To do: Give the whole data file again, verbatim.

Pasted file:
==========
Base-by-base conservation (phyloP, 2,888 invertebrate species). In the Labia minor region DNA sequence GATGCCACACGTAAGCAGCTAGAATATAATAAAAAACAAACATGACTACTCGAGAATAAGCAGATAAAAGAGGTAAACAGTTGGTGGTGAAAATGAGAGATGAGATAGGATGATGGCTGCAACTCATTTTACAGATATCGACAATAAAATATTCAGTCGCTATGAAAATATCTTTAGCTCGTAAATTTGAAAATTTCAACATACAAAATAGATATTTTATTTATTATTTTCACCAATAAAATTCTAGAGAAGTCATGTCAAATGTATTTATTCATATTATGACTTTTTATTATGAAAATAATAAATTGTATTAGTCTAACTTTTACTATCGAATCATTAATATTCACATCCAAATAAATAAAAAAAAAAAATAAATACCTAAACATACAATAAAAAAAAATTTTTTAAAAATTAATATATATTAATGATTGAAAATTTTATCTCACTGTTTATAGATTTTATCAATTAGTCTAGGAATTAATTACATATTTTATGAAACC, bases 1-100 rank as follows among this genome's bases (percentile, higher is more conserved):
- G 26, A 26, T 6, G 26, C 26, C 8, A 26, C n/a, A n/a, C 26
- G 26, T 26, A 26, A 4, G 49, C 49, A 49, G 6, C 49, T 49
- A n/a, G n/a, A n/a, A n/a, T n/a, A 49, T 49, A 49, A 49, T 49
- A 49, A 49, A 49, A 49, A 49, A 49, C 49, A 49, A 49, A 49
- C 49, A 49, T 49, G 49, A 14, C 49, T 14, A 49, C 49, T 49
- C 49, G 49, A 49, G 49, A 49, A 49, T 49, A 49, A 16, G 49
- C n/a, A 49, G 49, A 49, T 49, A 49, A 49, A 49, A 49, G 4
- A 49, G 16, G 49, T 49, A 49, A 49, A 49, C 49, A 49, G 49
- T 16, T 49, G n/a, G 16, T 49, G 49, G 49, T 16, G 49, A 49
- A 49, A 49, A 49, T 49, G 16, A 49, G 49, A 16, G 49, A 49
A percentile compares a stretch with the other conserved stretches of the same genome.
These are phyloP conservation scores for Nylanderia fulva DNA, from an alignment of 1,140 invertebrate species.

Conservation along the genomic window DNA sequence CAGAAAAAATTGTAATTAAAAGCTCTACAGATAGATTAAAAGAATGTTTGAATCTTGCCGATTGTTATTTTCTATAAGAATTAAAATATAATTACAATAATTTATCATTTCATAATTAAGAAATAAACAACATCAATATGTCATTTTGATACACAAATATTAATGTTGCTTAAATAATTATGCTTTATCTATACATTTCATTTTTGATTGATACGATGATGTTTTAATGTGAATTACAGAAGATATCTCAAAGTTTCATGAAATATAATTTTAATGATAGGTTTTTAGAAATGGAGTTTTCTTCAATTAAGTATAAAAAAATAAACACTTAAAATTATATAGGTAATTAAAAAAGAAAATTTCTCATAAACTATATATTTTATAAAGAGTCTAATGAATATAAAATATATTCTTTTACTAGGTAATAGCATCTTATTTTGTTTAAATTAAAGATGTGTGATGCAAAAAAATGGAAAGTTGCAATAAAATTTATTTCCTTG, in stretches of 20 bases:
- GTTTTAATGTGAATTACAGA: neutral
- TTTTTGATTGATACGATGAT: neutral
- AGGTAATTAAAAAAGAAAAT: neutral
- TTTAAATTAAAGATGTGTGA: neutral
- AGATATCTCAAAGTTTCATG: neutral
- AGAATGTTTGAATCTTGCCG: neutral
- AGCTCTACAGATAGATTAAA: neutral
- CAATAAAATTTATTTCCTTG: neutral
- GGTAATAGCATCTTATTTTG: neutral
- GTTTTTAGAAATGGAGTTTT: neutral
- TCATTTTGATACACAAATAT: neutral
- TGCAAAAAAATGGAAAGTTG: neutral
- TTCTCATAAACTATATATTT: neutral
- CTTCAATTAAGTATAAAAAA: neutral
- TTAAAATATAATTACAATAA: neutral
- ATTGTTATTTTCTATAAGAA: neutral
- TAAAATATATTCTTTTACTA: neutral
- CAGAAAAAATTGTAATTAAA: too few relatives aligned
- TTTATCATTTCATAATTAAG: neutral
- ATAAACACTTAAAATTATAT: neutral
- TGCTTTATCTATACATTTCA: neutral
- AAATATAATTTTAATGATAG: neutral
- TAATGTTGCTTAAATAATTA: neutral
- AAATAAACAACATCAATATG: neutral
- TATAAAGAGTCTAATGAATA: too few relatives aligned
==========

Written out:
Base-by-base conservation (phyloP, 2,888 invertebrate species). In the Labia minor region DNA sequence GATGCCACACGTAAGCAGCTAGAATATAATAAAAAACAAACATGACTACTCGAGAATAAGCAGATAAAAGAGGTAAACAGTTGGTGGTGAAAATGAGAGATGAGATAGGATGATGGCTGCAACTCATTTTACAGATATCGACAATAAAATATTCAGTCGCTATGAAAATATCTTTAGCTCGTAAATTTGAAAATTTCAACATACAAAATAGATATTTTATTTATTATTTTCACCAATAAAATTCTAGAGAAGTCATGTCAAATGTATTTATTCATATTATGACTTTTTATTATGAAAATAATAAATTGTATTAGTCTAACTTTTACTATCGAATCATTAATATTCACATCCAAATAAATAAAAAAAAAAAATAAATACCTAAACATACAATAAAAAAAAATTTTTTAAAAATTAATATATATTAATGATTGAAAATTTTATCTCACTGTTTATAGATTTTATCAATTAGTCTAGGAATTAATTACATATTTTATGAAACC, bases 1-100 rank as follows among this genome's bases (percentile, higher is more conserved):
- G 26, A 26, T 6, G 26, C 26, C 8, A 26, C n/a, A n/a, C 26
- G 26, T 26, A 26, A 4, G 49, C 49, A 49, G 6, C 49, T 49
- A n/a, G n/a, A n/a, A n/a, T n/a, A 49, T 49, A 49, A 49, T 49
- A 49, A 49, A 49, A 49, A 49, A 49, C 49, A 49, A 49, A 49
- C 49, A 49, T 49, G 49, A 14, C 49, T 14, A 49, C 49, T 49
- C 49, G 49, A 49, G 49, A 49, A 49, T 49, A 49, A 16, G 49
- C n/a, A 49, G 49, A 49, T 49, A 49, A 49, A 49, A 49, G 4
- A 49, G 16, G 49, T 49, A 49, A 49, A 49, C 49, A 49, G 49
- T 16, T 49, G n/a, G 16, T 49, G 49, G 49, T 16, G 49, A 49
- A 49, A 49, A 49, T 49, G 16, A 49, G 49, A 16, G 49, A 49
A percentile compares a stretch with the other conserved stretches of the same genome.
These are phyloP conservation scores for Nylanderia fulva DNA, from an alignment of 1,140 invertebrate species.

Conservation along the genomic window DNA sequence CAGAAAAAATTGTAATTAAAAGCTCTACAGATAGATTAAAAGAATGTTTGAATCTTGCCGATTGTTATTTTCTATAAGAATTAAAATATAATTACAATAATTTATCATTTCATAATTAAGAAATAAACAACATCAATATGTCATTTTGATACACAAATATTAATGTTGCTTAAATAATTATGCTTTATCTATACATTTCATTTTTGATTGATACGATGATGTTTTAATGTGAATTACAGAAGATATCTCAAAGTTTCATGAAATATAATTTTAATGATAGGTTTTTAGAAATGGAGTTTTCTTCAATTAAGTATAAAAAAATAAACACTTAAAATTATATAGGTAATTAAAAAAGAAAATTTCTCATAAACTATATATTTTATAAAGAGTCTAATGAATATAAAATATATTCTTTTACTAGGTAATAGCATCTTATTTTGTTTAAATTAAAGATGTGTGATGCAAAAAAATGGAAAGTTGCAATAAAATTTATTTCCTTG, in stretches of 20 bases:
- GTTTTAATGTGAATTACAGA: neutral
- TTTTTGATTGATACGATGAT: neutral
- AGGTAATTAAAAAAGAAAAT: neutral
- TTTAAATTAAAGATGTGTGA: neutral
- AGATATCTCAAAGTTTCATG: neutral
- AGAATGTTTGAATCTTGCCG: neutral
- AGCTCTACAGATAGATTAAA: neutral
- CAATAAAATTTATTTCCTTG: neutral
- GGTAATAGCATCTTATTTTG: neutral
- GTTTTTAGAAATGGAGTTTT: neutral
- TCATTTTGATACACAAATAT: neutral
- TGCAAAAAAATGGAAAGTTG: neutral
- TTCTCATAAACTATATATTT: neutral
- CTTCAATTAAGTATAAAAAA: neutral
- TTAAAATATAATTACAATAA: neutral
- ATTGTTATTTTCTATAAGAA: neutral
- TAAAATATATTCTTTTACTA: neutral
- CAGAAAAAATTGTAATTAAA: too few relatives aligned
- TTTATCATTTCATAATTAAG: neutral
- ATAAACACTTAAAATTATAT: neutral
- TGCTTTATCTATACATTTCA: neutral
- AAATATAATTTTAATGATAG: neutral
- TAATGTTGCTTAAATAATTA: neutral
- AAATAAACAACATCAATATG: neutral
- TATAAAGAGTCTAATGAATA: too few relatives aligned